weapons to gas both Iraqi Kurds and Iranians.

According to declassified State Department
memos detailing Mr. Rumsfeld’s Baghdad
meetings, the American visitor never raised the
subject of these crimes with his host. (Mr.
Rumsfeld has since claimed otherwise, but that
is not supported by the documents, which can
be viewed online at George Washington
University’s National Security Archive.) Within
a year of his visit, the American mission was
accomplished: Iraq and the United States
resumed diplomatic relations for the first time
since Iraq had severed them in 1967 in protest
of American backing of Israel in the Six-Day

In his speech last week, Mr. Rumsfeld
paraphrased Winston Churchill: Appeasing
tyrants is “a bit like feeding a crocodile, hoping
it would eat you last.” He can quote Churchill all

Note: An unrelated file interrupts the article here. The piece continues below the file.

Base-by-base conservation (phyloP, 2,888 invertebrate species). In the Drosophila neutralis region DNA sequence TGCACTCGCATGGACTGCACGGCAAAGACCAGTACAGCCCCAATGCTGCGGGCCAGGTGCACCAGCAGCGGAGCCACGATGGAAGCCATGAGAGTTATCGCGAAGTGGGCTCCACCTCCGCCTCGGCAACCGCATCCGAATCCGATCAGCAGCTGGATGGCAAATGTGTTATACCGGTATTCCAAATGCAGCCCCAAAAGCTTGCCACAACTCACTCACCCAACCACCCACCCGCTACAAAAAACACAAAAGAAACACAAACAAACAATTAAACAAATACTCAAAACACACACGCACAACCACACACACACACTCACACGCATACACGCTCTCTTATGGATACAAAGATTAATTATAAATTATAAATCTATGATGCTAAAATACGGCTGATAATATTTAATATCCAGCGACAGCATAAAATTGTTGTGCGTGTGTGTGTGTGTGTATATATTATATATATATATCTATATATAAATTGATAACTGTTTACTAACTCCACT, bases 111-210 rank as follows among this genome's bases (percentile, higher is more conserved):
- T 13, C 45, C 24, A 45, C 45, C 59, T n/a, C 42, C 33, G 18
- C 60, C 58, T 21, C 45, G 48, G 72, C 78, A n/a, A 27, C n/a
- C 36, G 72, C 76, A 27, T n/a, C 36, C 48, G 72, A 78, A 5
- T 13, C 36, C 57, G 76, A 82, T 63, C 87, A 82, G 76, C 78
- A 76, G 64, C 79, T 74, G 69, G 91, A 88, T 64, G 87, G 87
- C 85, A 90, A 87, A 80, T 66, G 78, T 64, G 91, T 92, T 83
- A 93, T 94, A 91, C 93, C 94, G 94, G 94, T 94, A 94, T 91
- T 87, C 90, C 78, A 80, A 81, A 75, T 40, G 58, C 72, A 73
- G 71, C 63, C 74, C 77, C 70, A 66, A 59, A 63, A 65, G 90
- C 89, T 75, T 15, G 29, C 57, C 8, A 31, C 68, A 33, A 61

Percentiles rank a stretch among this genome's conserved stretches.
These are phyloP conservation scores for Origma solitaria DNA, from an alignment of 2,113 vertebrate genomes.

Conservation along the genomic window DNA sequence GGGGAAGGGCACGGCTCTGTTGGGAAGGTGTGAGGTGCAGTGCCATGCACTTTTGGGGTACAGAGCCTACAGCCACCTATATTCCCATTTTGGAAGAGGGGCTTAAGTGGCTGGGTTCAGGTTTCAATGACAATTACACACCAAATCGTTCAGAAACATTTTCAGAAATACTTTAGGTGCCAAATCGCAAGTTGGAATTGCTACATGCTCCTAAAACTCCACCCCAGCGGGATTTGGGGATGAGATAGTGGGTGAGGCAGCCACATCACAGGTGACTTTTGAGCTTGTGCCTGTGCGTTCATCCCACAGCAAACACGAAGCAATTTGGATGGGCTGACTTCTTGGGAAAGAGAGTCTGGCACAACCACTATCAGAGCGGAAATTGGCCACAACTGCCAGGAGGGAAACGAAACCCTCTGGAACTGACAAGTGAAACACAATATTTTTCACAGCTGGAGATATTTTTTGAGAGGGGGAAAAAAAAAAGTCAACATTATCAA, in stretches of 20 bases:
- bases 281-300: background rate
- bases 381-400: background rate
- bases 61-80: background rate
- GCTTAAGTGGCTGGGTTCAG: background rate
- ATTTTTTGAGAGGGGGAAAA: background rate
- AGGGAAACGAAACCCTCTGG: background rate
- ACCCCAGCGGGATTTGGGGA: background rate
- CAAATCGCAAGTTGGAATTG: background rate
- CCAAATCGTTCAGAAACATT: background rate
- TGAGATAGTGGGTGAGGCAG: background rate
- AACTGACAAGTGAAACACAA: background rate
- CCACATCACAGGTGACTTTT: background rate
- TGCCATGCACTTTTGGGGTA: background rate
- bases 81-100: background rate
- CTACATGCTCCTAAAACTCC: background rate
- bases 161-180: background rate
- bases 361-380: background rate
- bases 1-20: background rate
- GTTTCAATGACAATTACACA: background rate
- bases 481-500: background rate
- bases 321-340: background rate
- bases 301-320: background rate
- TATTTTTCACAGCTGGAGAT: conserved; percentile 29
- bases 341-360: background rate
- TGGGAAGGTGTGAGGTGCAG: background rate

he wants, but if he wants to self-righteously use
that argument to smear others, the record
shows that Mr. Rumsfeld cozied up to the
crocodile of Baghdad as smarmily as anyone. To
borrow the defense secretary’s own
formulation, he suffers from moral confusion
about Saddam.

Finale Episode

Don’t try this at home. I’m a professional TV personality.

Alas, the Crocodile Hunter has joined the Grizzly Man.

BRISBANE, Australia - Steve Irwin, the hugely
popular Australian television personality and
environmentalist known as the "Crocodile
Hunter," was killed Monday by a stingray during
a diving expedition, police said. He was 44.

Irwin was filming an underwater documentary
on the Great Barrier Reef in northeastern
Queensland state when the accident occurred,
Sydney's The Daily Telegraph newspaper
reported on its Web site.

The Australian Broadcasting Corp. said Irwin
was diving near Low Isles Reef near the resort
town of Port Douglas, about 1,260 miles north
of the state capital of Brisbane.